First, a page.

A House of Lords ruling said holders of floating charges – typically banks – should be paid ahead of liquidators’ costs and expenses, The Financial Times reported.
A floating charge is a form of security granted over a company’s general assets, such as stock, which may change from time to time.
Floating charge holders rank ahead of unsecured creditors. However, there has been uncertainty as to where liquidators themselves fit into the picture, as they are both responsible for making distributions to the ‘queue’ and a part of it.
The case revolved around distributions from the liquidation of truck maker Leyland Daff.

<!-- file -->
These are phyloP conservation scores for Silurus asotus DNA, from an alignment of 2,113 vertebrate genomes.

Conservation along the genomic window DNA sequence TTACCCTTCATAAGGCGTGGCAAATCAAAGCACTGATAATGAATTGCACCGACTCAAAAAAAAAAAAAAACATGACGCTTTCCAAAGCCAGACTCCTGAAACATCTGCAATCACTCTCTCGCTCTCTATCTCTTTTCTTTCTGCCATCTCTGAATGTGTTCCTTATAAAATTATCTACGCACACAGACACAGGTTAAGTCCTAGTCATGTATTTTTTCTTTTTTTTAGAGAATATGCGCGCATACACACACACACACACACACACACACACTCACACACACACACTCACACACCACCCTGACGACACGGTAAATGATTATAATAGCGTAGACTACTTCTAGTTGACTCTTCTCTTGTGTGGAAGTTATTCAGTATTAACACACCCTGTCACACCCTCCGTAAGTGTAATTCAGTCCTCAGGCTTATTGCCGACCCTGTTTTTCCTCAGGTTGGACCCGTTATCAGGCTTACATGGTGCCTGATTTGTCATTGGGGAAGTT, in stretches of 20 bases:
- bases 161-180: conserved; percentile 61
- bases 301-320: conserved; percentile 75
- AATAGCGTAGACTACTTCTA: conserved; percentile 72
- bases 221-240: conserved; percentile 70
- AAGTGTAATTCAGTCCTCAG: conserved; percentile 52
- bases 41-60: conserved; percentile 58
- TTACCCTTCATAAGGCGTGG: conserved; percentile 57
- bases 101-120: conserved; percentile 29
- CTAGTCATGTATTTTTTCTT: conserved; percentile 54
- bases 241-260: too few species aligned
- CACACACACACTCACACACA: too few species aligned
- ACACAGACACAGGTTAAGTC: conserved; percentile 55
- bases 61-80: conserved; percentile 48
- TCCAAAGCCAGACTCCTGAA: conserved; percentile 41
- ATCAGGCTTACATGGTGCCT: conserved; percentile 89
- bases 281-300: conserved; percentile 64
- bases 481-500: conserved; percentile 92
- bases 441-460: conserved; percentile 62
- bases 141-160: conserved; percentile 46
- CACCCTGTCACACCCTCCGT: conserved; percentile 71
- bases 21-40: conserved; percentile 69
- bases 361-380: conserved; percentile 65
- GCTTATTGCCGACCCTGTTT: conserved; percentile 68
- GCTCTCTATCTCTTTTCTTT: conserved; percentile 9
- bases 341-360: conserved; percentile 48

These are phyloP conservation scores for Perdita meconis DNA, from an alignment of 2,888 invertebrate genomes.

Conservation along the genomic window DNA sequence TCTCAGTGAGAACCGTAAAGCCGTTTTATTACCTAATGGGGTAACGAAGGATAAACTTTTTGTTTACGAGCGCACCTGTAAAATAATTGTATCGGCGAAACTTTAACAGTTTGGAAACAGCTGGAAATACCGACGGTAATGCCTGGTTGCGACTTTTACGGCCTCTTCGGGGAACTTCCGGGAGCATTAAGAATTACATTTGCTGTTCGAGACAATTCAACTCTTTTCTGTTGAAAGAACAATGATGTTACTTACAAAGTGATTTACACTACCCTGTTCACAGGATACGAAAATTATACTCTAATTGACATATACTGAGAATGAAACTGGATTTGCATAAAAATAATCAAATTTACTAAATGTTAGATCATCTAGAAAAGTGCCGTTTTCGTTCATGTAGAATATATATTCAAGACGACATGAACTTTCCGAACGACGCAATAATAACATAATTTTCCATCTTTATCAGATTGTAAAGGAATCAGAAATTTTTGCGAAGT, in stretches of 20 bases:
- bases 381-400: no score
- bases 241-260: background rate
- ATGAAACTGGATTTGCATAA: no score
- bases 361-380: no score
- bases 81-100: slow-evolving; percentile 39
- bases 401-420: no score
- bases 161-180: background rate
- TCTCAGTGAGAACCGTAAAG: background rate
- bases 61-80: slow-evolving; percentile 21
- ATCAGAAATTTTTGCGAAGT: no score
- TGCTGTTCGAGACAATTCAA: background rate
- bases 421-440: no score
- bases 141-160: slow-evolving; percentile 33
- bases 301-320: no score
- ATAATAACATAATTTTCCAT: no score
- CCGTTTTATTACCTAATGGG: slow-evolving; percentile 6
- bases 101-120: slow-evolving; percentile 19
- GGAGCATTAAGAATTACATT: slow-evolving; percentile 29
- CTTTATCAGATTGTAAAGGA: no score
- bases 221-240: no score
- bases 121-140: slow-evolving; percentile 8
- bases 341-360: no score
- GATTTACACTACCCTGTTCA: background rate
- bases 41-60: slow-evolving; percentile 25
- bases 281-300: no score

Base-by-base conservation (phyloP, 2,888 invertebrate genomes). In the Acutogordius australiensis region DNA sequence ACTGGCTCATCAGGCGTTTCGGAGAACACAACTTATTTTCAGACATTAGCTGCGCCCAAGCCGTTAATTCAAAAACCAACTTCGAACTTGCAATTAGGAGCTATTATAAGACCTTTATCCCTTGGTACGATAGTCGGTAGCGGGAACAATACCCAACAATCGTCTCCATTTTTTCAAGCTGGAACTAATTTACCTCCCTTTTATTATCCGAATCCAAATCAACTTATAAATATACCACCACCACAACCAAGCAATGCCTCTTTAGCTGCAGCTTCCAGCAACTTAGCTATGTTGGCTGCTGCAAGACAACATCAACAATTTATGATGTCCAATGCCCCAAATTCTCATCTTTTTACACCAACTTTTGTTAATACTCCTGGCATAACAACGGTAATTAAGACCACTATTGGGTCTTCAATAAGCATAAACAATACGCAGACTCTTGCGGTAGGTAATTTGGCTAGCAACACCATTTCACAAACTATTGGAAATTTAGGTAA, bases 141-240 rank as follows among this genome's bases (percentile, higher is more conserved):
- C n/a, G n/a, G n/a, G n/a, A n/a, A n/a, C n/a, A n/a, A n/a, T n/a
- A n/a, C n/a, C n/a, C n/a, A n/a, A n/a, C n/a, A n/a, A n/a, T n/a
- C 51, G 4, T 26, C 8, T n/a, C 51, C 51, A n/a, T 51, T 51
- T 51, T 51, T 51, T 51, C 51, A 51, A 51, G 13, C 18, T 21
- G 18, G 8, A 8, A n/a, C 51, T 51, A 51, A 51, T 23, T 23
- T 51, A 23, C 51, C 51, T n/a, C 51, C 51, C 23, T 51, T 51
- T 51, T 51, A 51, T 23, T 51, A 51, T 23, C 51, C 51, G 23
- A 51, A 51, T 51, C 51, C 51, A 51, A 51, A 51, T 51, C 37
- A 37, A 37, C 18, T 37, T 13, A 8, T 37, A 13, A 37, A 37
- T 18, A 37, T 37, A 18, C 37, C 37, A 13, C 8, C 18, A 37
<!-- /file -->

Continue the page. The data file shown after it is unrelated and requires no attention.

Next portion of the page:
Lord Millett said funds in a winding up should be considered as two separate pools – one comprising assets in a floating charge, the other the proceeds of ‘free’, or uncharged assets.
‘In principle, the expenses of a winding-up are borne by the assets comprised in the winding-up – the company’s free assets,’ he said.
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Smith & Williamson has been appointed administrators of charity 4Children